I was a blonde, blue-eyed, fair-skinned child, prone to blushing. My father’s family – Jews of Eastern European Ashkenazi descent – were dark-eyed, olive-skinned, with distinctly Semitic features. All my life, I was told that I didn’t look Jewish. I was told this so often that it became formative – a part of what made me me. I was the Jewish girl – raised observant, in fact – who didn’t look Jewish. When people said it, I now understand, they were seeing something I was unable to see myself. It made me uncomfortable, though I didn’t know why.
The secrecy that seems, to me, at the foundation of reproductive medicine at the time of my birth – and that to some degree persists to this day – is the most problematic and toxic part of the experience of discovering as an adult that one has been donor-conceived. It isn’t the fact of it, but rather, the hiddenness. In the pursuit of a child, the child ceased to be real. Doctors and hopeful parents colluded, certain that because the child would never know, it therefore didn’t matter.
As of this writing, I’m on a nationwide book tour for Inheritance: A Memoir of Genealogy, Paternity, and Love. I’m speaking to large crowds about my experience, as well as the research I’ve been doing for the past couple of years, since my discovery. One thing is already clear to me: interest in this subject is tremendous, and so is misinformation. I was recently a guest on a call-in radio program in Philadelphia, and several men who had once been sperm donors wrote in during the hour to say that they didn’t plan to ever submit their DNA to a commercial testing company because they didn’t want their biological children to come looking for them. I was in the position of having to break the news to them that they are most likely discoverable whether or not they’ve spit into a plastic vial themselves. Now, there are no more secrets. What will this mean for the future of anonymous donation, or the question of disclosure, or the possibility of a registry of donors in this country, and regulation? Since the recent publication of an essay I wrote for Time Magazine, in which I outline some of these quandaries, I have heard that some parents of donor-conceived adults who had never disclosed the truth to their children are now facing a terrible decision: do they tell their grown kids about the secret that they’d kept? Or do they live with the awareness that their kids are likely to find out – very possibly after their parents are gone?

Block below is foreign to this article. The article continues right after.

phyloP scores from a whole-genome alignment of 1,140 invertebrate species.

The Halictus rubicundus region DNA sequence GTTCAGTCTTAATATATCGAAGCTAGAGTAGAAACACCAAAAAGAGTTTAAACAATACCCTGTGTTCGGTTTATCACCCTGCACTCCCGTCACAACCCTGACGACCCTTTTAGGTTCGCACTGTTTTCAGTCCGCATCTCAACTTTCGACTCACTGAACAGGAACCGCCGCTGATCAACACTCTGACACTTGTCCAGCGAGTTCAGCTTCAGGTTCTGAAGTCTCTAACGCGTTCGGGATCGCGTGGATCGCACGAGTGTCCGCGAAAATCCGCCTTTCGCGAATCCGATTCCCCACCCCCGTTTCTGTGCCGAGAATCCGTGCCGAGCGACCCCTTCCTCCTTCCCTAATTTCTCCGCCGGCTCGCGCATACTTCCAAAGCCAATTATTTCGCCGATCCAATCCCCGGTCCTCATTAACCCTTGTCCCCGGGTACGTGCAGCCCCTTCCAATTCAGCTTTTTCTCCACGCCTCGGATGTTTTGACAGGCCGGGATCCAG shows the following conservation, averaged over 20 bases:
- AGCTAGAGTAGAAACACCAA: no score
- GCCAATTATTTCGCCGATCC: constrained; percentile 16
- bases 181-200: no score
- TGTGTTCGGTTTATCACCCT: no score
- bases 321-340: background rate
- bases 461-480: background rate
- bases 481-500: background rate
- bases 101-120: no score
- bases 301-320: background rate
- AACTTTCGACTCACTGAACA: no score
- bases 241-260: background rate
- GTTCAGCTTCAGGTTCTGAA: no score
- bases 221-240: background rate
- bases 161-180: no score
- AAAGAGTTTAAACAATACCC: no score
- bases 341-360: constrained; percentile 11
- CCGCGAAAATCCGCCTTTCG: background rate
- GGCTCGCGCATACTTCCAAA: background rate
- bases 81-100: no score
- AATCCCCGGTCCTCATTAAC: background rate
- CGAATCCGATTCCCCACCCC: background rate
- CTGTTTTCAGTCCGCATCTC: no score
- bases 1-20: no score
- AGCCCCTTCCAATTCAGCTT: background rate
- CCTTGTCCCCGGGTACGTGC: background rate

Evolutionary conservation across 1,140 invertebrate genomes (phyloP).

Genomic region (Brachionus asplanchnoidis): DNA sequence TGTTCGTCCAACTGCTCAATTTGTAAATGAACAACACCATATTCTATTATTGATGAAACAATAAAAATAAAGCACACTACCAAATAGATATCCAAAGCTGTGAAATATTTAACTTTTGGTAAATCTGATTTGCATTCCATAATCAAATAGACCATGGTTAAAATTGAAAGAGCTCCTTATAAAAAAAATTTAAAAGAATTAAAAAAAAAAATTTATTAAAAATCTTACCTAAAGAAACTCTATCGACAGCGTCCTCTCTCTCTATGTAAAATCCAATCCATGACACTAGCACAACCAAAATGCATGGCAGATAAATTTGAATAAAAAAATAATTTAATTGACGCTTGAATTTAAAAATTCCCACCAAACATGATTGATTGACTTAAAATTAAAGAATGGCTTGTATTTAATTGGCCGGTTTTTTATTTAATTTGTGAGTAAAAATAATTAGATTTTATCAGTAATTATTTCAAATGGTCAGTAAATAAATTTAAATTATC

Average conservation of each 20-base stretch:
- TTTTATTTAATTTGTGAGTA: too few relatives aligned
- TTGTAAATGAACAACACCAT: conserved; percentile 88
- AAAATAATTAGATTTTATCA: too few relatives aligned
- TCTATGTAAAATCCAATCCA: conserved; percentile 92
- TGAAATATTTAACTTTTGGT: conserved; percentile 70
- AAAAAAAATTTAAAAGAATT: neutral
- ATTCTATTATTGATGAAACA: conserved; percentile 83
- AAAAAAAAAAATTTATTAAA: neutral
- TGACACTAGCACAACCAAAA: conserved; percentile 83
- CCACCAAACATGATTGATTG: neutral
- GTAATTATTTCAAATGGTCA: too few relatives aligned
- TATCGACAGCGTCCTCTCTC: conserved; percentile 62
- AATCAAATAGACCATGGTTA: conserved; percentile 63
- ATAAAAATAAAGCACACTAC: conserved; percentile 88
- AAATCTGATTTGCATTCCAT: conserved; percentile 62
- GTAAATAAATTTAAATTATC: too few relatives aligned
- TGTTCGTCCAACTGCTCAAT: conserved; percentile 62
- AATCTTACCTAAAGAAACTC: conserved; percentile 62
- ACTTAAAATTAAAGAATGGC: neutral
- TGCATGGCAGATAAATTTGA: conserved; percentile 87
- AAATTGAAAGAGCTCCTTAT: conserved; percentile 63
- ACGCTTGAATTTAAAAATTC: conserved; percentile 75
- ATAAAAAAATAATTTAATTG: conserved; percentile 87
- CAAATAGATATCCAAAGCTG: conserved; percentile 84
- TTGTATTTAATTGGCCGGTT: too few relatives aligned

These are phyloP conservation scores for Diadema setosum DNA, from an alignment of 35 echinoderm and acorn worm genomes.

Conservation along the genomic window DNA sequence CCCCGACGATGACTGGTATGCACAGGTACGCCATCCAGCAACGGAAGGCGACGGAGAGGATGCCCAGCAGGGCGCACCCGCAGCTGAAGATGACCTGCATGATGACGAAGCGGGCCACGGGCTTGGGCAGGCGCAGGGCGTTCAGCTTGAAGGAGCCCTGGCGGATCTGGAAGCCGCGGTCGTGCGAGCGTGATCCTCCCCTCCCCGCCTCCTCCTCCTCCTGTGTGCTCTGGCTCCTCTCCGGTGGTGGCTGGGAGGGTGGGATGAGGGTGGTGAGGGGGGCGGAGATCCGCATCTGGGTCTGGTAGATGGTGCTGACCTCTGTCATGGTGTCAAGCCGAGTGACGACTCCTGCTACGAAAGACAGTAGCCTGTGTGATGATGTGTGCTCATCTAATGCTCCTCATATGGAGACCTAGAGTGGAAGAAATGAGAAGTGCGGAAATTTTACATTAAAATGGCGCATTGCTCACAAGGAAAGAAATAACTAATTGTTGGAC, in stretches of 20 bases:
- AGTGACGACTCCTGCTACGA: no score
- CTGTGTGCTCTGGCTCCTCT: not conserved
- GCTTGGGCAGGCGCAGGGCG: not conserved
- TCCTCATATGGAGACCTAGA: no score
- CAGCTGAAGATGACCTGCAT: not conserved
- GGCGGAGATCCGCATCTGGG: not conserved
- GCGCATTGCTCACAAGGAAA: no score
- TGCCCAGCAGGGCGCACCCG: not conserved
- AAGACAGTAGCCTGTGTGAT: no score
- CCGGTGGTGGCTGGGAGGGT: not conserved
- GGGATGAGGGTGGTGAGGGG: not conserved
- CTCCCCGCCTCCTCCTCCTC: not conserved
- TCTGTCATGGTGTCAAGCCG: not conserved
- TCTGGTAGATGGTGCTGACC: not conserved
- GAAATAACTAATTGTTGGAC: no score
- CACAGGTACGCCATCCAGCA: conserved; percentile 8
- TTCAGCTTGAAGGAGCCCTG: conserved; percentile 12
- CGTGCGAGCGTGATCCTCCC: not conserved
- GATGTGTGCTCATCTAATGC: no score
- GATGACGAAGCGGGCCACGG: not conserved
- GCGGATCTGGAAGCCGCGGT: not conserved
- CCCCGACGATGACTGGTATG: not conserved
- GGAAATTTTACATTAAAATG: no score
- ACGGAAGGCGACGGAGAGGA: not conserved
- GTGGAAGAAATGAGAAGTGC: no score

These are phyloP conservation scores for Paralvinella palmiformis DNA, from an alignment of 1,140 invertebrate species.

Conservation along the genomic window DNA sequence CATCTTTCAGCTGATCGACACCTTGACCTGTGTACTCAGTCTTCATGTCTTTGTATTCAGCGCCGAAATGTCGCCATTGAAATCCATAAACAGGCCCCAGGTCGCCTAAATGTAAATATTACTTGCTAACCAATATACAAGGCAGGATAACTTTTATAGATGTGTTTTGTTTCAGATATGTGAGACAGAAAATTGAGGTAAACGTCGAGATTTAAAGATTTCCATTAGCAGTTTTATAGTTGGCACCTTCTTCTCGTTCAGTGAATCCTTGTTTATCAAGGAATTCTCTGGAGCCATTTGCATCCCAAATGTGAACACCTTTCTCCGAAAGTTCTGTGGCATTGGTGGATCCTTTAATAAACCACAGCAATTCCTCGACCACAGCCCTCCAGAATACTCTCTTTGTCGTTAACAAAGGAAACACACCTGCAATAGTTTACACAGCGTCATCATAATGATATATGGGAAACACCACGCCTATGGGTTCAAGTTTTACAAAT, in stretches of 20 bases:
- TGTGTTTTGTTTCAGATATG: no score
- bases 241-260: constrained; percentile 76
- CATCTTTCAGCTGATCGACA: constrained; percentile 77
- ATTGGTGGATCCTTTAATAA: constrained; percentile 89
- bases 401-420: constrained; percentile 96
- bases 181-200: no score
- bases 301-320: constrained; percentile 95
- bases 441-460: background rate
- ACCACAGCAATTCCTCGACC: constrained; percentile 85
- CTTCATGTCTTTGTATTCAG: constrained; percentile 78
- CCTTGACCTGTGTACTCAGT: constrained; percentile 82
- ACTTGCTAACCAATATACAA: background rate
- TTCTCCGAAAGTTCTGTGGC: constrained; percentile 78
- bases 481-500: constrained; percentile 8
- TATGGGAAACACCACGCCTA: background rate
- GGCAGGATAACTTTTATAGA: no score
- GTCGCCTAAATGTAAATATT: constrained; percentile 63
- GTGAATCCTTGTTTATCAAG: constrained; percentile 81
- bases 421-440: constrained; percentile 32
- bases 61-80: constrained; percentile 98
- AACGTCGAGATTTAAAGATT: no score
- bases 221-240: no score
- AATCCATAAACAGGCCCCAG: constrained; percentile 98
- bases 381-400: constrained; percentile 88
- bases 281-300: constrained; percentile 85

Ultimately, I believe that it’s a fundamental human right to know our identity – to know where and who we come from, and, failing that, to know that we are missing information. Certainly, there are many adoptees and donor-conceived people who are unable to find information about their biological origins. But what’s essential is that they know that there’s a missing piece. They don’t confidently offer incorrect medical history for themselves, and their children, as I did all my life. They don’t wonder why they are sometimes suffused by a sense of longing and otherness, known in adoption literature as “genealogical bewilderment.” Because they know what they don’t know, in a way, they are able to reclaim their identity and absorb the missing pieces.
But for those of us from whom secrets have been assiduously kept, we have spent our lives feeling our way around in the dark, our sense of ourselves slightly askew. We have been formed by those secrets, even without knowing them. People sometimes ask me now if I wish I had never found out – if I had never spit into that plastic vial. And my answer is a swift, resounding no. I’m enormously grateful to know the truth of myself. It adds dimension and perspective, and answers questions I’ve been asking, in one way or another, all my life.